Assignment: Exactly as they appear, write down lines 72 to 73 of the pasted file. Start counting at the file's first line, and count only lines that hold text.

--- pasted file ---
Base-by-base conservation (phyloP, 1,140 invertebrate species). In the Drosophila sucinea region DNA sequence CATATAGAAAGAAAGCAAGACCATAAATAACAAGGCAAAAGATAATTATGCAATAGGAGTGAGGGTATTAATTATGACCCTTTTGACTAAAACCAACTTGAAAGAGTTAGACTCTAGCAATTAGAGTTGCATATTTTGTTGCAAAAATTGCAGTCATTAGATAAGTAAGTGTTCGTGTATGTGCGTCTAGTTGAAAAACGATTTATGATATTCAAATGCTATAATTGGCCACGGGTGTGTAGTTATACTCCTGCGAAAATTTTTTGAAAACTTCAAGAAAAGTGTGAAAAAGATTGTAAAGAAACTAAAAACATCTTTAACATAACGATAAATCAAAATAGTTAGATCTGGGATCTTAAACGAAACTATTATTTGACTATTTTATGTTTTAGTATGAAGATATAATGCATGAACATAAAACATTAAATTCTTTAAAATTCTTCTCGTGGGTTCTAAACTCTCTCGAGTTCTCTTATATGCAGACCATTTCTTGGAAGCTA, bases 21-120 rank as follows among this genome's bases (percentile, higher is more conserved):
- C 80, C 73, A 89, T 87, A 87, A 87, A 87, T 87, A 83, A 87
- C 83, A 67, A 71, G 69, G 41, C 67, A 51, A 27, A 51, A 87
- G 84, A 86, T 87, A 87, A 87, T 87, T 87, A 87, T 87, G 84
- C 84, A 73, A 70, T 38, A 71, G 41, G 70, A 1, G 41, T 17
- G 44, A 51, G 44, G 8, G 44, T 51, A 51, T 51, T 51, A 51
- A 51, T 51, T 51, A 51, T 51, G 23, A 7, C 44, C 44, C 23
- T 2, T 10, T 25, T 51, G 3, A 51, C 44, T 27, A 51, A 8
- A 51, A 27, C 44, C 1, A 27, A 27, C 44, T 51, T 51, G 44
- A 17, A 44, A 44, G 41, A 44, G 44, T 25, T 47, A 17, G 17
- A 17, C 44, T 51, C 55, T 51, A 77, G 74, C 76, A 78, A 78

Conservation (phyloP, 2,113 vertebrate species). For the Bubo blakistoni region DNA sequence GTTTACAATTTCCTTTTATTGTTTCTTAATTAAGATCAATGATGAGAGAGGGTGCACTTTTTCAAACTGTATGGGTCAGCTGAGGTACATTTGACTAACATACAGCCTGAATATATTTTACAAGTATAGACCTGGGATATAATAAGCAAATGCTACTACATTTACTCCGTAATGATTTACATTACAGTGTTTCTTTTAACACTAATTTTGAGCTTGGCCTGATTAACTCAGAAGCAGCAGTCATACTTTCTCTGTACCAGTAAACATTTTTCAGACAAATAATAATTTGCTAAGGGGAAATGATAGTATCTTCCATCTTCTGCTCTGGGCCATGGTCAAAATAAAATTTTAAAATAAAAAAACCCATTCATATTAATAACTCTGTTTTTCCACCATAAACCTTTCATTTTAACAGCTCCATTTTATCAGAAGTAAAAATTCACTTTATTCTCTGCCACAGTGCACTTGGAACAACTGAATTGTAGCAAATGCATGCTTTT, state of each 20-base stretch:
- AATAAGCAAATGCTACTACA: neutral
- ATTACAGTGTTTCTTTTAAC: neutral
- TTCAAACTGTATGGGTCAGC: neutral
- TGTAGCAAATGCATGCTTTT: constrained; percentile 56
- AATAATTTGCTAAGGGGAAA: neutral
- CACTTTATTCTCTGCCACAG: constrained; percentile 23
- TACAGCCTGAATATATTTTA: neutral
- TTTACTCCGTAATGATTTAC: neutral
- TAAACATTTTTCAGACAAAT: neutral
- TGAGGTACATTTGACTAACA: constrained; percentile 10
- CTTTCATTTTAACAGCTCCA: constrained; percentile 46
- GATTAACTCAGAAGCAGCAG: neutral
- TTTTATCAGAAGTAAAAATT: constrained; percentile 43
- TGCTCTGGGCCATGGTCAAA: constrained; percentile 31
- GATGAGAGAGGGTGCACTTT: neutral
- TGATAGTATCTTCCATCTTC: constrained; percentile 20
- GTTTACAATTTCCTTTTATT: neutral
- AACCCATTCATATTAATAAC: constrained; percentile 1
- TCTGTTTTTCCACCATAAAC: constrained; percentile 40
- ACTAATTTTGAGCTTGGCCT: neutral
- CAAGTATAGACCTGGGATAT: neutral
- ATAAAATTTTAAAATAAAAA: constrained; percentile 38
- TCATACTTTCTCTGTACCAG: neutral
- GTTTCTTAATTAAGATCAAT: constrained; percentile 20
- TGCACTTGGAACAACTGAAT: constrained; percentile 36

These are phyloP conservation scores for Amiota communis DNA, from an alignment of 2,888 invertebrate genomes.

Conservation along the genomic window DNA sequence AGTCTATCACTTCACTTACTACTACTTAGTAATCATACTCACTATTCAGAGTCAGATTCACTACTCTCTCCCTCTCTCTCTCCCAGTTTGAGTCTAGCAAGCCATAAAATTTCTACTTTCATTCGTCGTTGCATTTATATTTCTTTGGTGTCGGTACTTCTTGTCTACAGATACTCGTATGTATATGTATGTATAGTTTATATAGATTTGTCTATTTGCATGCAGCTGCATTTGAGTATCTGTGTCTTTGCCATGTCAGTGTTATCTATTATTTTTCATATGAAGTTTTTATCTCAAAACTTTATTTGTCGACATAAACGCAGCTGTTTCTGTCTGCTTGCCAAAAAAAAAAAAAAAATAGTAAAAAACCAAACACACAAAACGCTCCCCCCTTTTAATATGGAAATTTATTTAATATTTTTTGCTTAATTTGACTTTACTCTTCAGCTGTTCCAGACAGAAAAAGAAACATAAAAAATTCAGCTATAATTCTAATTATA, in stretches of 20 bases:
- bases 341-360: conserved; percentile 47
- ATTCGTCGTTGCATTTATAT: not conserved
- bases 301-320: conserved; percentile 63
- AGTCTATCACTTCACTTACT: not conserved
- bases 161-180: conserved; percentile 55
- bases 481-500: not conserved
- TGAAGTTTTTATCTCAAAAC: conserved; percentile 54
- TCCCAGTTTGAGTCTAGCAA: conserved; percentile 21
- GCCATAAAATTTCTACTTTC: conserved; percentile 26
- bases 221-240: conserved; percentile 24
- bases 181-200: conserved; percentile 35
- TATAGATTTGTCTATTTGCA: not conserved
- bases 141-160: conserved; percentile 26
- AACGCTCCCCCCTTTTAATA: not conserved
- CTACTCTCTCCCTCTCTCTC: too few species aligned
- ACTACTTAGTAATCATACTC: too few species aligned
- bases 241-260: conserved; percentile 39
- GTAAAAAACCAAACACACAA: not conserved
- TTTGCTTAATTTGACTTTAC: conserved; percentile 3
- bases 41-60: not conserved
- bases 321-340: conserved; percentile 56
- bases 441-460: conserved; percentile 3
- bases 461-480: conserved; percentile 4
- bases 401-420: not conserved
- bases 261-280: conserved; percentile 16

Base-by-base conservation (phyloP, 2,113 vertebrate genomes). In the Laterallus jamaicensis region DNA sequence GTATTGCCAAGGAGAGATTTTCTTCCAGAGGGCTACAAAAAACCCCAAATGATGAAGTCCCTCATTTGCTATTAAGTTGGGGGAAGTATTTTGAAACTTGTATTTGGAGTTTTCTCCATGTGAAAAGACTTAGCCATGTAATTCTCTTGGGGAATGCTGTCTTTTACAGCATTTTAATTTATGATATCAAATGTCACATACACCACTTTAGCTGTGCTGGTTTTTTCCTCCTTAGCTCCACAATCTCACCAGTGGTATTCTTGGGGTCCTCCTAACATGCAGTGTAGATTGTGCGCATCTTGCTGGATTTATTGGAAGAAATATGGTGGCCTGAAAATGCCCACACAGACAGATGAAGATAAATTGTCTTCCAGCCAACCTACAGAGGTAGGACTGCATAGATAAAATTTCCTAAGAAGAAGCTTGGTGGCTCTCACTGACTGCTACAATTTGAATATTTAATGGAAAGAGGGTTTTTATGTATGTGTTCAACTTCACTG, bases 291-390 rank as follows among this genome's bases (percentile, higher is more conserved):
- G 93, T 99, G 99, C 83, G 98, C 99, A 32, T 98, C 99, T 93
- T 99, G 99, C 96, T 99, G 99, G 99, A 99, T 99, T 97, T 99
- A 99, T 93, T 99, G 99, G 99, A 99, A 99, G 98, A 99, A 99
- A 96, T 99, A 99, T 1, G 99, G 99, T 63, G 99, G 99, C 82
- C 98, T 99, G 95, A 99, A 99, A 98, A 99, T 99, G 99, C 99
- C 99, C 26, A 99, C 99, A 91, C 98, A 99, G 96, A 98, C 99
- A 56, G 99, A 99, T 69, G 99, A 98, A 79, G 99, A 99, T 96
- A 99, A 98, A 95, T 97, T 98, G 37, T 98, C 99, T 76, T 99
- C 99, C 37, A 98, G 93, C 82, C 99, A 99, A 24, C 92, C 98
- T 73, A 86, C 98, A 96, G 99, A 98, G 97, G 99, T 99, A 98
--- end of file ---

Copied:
- A 56, G 99, A 99, T 69, G 99, A 98, A 79, G 99, A 99, T 96
- A 99, A 98, A 95, T 97, T 98, G 37, T 98, C 99, T 76, T 99